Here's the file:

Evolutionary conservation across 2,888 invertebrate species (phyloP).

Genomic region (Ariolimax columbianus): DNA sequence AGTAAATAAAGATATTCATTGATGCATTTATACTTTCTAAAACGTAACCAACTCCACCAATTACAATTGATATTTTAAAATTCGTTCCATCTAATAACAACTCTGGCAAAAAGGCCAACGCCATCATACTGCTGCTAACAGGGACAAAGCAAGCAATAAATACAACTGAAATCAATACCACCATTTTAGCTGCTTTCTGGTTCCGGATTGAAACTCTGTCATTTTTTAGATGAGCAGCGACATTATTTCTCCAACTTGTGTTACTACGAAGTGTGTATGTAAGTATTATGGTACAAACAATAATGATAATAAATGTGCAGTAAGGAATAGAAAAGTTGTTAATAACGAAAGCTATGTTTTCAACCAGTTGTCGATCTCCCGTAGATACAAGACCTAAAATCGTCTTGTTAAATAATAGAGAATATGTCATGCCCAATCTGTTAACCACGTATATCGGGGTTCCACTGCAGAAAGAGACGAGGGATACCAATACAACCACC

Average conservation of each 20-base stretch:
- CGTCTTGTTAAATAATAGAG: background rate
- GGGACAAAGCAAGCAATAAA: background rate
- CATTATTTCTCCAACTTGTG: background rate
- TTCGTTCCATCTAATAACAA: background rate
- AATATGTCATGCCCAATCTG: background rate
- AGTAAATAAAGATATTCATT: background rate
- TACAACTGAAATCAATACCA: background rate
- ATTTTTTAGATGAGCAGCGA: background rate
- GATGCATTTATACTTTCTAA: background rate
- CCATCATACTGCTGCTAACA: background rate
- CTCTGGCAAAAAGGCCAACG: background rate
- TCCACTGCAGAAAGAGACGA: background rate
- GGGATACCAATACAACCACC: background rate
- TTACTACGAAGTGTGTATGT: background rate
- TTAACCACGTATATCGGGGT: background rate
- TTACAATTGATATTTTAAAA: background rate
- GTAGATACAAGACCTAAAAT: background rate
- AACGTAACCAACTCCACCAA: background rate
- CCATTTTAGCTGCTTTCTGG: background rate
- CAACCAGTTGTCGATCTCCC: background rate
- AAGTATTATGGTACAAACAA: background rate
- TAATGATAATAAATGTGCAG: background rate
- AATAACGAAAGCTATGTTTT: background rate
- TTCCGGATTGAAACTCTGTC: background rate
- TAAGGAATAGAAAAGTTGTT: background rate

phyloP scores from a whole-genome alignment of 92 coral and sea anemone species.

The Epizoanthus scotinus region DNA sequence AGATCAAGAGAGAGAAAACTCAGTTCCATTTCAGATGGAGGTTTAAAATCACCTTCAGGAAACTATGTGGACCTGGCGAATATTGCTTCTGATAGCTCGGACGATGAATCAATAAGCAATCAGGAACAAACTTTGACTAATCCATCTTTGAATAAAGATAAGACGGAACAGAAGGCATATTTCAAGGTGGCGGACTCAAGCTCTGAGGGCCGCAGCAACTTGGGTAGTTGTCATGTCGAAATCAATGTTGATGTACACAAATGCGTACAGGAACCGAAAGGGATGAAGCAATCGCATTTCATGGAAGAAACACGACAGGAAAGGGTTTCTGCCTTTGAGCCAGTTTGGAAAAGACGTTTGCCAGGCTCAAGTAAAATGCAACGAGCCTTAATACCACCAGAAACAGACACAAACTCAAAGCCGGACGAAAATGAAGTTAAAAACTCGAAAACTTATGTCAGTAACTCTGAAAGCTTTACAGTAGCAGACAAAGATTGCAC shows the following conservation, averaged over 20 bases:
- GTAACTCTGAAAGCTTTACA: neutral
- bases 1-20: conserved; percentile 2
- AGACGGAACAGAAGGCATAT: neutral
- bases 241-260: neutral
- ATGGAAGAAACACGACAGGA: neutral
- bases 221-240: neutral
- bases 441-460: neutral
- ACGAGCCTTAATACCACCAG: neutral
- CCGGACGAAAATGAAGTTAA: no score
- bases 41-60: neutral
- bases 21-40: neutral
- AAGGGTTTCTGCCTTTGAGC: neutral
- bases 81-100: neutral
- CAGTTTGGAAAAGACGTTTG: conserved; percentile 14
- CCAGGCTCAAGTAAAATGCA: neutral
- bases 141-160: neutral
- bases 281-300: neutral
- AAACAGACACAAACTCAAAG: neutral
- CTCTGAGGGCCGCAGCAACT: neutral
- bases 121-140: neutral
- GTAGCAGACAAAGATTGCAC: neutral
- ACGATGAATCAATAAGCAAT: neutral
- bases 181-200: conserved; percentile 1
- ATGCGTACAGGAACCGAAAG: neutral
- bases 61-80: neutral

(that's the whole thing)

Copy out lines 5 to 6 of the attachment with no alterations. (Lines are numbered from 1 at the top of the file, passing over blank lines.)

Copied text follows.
- GGGACAAAGCAAGCAATAAA: background rate
- CATTATTTCTCCAACTTGTG: background rate